You’d be astonished at how easy shopping can be once you’ve armed yourself with the understanding of which dress styles suit you best. The right cut creates you feel good wearing it and can improve your whole day.
Here’s an overview of the most common types of dress. You’re perhaps already familiar with rounds, squares, and V-necks. Let’s see what else is there to know.
An empire waist falls far beyond the natural waistline. It is a cut that places the waistband right below the bust. This makes an outline that’s particularly flattering to those wishing to mask the stomach area or highlight the bust.
Brides adore this fit, which starts small on the top with a wonderfully fitted bodice, spills at the waist, then flows easily down for the rest of its length. As with the empire waist, ladies love the princes’ cut as it doesn’t hug the belly or mid-section. Instead, the linear panels create a slimming effect, drawing the eyes lengthwise down the joins of the dress.
Basque or V- Waist
A basque cut dress has V-shaped fitted portion just below the waist. The waistline emphasizes the hips by giving an impression of an elongated contour. It flawlessly suits curvy, short-waisted, as well as wide-hipped figures.
The “V” or else “U” shape can plunge deeply below the waistline or can feature a huge waistband, fitted bodice, and a gently pleated skirt running down just underneath the knee.
As basque is a 1923 style, it usually presents a long silhouette, closely fixed sleeves, and a bodice that is close-fitted to permit the dress to be slipped over the head. The 1950s basque dress pattern comes in full circle skirts.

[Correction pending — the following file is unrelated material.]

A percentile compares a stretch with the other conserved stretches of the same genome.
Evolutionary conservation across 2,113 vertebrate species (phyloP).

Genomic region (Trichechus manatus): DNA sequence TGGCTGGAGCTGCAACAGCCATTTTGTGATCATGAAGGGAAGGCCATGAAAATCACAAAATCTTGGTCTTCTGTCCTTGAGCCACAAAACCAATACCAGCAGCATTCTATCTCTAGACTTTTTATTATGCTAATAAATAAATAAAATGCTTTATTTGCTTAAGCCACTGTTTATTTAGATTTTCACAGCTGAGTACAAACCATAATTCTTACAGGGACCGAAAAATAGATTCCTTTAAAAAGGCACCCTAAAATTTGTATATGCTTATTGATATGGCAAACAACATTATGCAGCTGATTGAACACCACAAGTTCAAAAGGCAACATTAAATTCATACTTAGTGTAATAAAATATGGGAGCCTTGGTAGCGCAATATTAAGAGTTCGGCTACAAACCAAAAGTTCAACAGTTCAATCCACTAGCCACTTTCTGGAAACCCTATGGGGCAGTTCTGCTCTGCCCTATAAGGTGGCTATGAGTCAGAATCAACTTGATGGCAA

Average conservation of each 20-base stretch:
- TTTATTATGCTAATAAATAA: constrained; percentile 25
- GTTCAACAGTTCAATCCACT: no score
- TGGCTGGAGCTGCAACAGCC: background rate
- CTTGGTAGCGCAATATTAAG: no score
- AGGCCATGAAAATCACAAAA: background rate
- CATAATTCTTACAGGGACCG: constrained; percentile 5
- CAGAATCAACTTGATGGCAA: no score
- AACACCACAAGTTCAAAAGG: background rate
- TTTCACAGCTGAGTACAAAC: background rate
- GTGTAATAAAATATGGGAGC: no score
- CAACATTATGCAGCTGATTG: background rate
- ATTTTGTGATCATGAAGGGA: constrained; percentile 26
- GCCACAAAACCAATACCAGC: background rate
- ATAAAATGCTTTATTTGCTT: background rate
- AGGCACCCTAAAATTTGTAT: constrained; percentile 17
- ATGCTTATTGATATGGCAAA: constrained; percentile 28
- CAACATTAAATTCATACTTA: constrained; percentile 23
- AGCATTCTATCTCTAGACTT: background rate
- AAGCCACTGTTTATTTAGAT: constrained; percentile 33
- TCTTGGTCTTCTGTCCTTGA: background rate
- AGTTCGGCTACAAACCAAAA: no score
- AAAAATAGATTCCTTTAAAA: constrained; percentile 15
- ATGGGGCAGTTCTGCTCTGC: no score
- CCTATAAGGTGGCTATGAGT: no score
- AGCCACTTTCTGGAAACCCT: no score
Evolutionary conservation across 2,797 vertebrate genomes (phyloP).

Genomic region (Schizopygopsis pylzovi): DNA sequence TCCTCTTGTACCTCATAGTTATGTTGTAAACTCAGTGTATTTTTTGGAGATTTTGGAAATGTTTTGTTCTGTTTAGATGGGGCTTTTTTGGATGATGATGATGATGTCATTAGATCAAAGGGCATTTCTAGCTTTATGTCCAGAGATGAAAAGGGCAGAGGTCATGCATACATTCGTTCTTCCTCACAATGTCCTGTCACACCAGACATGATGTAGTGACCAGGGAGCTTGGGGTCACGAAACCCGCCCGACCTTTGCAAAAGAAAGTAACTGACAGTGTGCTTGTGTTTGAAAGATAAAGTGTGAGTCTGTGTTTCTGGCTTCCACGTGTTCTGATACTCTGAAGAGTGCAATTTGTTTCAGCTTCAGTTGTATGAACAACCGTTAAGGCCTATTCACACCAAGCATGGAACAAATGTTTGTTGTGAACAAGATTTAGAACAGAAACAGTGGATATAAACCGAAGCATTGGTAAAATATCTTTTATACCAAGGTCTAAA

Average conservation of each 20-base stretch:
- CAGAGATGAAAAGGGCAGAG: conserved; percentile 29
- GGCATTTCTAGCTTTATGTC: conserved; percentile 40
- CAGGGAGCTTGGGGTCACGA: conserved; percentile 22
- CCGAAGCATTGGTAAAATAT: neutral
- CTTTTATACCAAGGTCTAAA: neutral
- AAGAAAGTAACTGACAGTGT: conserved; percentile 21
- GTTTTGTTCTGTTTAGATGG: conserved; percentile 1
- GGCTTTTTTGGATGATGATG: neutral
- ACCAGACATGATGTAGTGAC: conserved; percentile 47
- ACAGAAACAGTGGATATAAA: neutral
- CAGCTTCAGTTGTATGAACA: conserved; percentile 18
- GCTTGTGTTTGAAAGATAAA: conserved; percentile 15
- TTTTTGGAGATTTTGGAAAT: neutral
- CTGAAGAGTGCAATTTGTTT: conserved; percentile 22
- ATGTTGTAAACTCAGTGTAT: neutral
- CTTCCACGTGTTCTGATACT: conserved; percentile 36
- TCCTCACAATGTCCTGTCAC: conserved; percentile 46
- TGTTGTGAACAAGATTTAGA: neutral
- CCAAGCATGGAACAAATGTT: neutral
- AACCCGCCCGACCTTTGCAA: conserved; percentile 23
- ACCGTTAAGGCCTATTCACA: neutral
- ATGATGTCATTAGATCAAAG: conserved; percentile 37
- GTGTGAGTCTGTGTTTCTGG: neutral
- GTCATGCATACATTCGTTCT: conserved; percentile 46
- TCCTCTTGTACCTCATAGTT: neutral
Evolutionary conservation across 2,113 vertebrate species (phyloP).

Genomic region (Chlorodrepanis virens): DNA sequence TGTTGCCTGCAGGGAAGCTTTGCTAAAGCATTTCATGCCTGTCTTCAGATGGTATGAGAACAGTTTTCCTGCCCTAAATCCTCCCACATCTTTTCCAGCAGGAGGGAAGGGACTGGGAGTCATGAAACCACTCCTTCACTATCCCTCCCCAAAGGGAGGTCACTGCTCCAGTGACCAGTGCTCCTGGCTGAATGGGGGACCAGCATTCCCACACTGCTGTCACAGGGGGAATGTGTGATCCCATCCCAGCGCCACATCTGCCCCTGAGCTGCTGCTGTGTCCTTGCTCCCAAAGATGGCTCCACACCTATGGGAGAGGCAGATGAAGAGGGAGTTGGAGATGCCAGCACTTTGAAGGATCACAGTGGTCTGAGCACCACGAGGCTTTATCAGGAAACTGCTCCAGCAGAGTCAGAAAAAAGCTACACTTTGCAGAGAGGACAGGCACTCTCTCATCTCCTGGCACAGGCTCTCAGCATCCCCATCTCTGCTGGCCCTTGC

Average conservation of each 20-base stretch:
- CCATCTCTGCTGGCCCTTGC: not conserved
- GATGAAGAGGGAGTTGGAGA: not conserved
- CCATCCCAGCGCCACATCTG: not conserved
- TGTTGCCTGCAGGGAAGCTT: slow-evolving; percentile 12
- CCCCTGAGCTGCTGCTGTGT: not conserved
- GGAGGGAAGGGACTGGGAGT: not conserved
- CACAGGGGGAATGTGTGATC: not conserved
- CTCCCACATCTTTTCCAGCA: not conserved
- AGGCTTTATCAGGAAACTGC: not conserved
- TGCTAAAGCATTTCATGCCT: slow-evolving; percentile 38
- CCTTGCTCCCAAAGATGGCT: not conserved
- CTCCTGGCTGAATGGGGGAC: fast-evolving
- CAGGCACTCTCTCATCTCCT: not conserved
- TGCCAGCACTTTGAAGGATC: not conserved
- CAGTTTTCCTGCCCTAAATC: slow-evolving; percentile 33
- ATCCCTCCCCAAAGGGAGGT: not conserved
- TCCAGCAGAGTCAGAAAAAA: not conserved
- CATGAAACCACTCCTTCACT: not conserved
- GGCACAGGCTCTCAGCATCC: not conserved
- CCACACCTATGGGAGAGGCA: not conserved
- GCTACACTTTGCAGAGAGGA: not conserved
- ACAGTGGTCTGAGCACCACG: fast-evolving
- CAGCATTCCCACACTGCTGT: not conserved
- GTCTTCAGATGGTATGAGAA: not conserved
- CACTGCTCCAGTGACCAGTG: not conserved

Dissimilar the other styles in this list, a bias cut raises not to the pattern, but to the alignment of the fabric. A plain weave has flat and vertical threads. A bias cut turns that knit so that instead of the threads in the fabric run crossways. This lets the garment to gracefully cling to the curves of the body. Since the diagonal fall of the fabric, it progresses a very natural draping, ensuring a straight and smooth hemline.
A bias cut generates a different look from standard garments. However it won’t wrinkle as simply as a straight-grain garment would, it could “grow” on a hanger, so it is recommended to store bias-cut dresses folded and flat.
Generally, a halter cut aids to define not only the bust but also the shoulders. A halter dress is the common sundress style that ties around the neck, revealing a great deal of the shoulders.
Even though they can be made more formal with the type of fabric used and added flourishes, halter dresses are just typically backless and very casual; some are considered as beachwear in the large tropical prints. This cut is typically secured at the back of the neck as well as the waistline.
Mermaid is a body-hugging dress that intensely flares out from the knee or down the hem. It produces silhouettes that mold curves—seamless suggestion for special occasion dressing.